When I first discovered that Marina Keegan’s The Opposite of Loneliness was a series of fiction and non-fiction short stories, I was keen as a bean to read it. Not knowing much else besides the genre of the book, I nestled into the couch to get started.
Within the first few pages I realised the book was posthumously published. Marina Keegan was killed in a car accident five days after she graduated from Yale when she was 22 years old. The short stories I was about to delve into were snapshots of a life taken far too soon. A sort of time capsule.
Keegan’s writing professor at Yale, Anne Fadiman, pens the introduction, describing Keegan’s determination to not only be a writer, but a great one at that. Anne Fadiman described Keegan as a “self-starting cornucopia who never fell victim to writer’s block, or needing the pressure of a good grade or impending deadline to write”.
One on hand, some of her short stories are pure brilliance. They allow you to feel as though you’re in someone else’s world, seeing things from another perspective. They are gritty and real; often without the happy ending we expect or crave. Her writing style was easy to read and relatable, perfect for a twenty something human. She made every character feel vulnerable, honest and raw. Keegan observed the world like a tourist, taking every human interaction or thing as if it was the first time she had seen it before, highlighting minute details as extremely important moments.
On the other hand, there were some stories within the book that I took no interest in. They weren’t relatable and felt unfinished. Maybe these were the stories a 22-year-old didn’t have enough experience to be writing, or if she did, maybe she hadn’t nailed the story just yet.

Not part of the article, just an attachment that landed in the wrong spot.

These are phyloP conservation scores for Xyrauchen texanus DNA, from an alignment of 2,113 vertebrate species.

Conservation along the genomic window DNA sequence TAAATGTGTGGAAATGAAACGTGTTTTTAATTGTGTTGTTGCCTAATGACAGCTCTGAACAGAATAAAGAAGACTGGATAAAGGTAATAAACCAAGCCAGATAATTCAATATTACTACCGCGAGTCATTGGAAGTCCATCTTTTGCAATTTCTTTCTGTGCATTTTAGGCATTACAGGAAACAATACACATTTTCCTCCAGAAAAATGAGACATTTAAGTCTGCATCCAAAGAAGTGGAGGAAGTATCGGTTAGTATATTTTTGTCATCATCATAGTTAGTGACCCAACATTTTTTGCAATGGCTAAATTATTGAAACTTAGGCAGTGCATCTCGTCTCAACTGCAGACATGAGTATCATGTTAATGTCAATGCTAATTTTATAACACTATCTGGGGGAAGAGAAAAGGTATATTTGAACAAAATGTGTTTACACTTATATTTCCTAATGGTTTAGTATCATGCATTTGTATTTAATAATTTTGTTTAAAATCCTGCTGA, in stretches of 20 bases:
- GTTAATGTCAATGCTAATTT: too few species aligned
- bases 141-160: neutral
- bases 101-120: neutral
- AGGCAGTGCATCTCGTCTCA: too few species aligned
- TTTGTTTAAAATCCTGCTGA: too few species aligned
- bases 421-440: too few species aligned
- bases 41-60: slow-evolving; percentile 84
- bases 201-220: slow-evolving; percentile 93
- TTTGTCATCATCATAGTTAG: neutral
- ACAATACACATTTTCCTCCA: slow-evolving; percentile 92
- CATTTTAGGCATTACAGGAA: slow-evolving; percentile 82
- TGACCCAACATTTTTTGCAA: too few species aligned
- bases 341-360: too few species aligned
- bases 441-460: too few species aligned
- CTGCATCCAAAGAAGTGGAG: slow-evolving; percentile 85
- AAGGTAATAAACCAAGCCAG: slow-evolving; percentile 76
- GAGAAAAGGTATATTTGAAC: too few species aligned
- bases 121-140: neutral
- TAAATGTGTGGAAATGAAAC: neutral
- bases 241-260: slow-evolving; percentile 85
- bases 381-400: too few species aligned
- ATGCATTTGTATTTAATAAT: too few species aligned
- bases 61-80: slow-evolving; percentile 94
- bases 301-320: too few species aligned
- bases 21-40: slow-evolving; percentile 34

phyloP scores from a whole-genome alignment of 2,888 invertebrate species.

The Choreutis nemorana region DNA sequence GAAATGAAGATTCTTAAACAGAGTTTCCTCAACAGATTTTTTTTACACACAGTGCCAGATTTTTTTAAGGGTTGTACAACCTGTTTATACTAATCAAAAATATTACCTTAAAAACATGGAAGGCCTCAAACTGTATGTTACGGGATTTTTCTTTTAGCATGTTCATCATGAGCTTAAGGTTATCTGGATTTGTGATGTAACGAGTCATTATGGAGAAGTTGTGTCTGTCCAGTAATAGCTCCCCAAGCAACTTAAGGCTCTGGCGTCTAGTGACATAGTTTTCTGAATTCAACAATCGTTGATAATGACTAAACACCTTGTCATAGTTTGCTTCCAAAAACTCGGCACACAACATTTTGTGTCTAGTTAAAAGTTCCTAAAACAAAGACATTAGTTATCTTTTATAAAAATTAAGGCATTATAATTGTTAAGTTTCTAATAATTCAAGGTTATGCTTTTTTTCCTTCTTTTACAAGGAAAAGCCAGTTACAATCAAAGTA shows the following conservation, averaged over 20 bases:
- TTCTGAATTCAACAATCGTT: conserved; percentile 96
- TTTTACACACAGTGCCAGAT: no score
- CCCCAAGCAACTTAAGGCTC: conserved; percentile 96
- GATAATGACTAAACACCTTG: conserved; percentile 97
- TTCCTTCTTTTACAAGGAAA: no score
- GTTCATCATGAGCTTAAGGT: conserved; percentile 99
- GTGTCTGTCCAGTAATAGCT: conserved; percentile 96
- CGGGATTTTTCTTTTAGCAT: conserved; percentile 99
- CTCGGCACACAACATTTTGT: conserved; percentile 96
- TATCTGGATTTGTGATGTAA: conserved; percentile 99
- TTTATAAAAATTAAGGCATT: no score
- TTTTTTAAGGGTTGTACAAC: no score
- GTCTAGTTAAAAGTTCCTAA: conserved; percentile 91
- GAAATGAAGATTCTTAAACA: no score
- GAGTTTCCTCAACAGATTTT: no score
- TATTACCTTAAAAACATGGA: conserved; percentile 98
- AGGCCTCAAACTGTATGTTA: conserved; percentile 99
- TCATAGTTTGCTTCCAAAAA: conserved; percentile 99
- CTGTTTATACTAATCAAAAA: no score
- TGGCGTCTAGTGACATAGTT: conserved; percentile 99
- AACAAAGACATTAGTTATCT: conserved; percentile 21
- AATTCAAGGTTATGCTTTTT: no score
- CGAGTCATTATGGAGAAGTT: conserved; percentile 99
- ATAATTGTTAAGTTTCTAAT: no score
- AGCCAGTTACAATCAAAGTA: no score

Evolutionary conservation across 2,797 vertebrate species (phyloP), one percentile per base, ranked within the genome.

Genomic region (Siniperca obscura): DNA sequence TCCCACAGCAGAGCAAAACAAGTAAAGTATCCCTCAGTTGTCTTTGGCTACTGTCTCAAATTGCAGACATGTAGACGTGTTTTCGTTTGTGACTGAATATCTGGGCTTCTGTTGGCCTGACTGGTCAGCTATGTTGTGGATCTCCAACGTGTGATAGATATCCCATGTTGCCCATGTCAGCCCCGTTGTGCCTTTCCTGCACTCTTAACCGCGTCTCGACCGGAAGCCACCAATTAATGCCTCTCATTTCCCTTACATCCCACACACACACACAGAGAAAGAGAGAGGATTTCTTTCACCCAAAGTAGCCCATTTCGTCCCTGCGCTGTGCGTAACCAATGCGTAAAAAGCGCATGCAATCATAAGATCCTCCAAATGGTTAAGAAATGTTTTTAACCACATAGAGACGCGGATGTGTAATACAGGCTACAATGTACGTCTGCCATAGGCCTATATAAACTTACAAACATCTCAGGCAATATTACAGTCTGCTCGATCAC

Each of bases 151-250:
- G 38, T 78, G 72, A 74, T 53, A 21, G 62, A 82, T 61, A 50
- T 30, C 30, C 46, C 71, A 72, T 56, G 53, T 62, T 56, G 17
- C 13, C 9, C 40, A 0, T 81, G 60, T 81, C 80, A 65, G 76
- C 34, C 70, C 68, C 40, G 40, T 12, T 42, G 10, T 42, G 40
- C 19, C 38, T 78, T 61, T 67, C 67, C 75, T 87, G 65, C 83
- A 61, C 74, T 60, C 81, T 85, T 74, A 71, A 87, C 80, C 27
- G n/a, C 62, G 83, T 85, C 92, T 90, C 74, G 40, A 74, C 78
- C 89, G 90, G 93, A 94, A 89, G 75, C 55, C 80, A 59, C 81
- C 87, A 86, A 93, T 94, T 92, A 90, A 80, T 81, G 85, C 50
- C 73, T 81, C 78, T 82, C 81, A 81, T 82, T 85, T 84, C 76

Keegan was a promising writer. Her CV boasted internships at the Paris Review and the New Yorker. She had written a number of plays, one selected for a major theatre festival. Her final essay for the Yale Daily News, “The Opposite of Loneliness”, was viewed more than one million times.
I could review this book in great detail. But I think this is a book that every twenty something should read for themselves, to catch a glimpse of a talented writer whose life ended too soon.
“We can’t we MUST not lose this sense of possibility, because in the end, it’s all we have.” - Marina Keegan.
Dominique is a Novocastrian with a passion for writing, eating and patting dogs. When she's not working hard for the money in Marketing, she can be found hanging out with her two greyhounds, her girlfriend and most likely, drinking a beer. You can lurk her @domfoxx.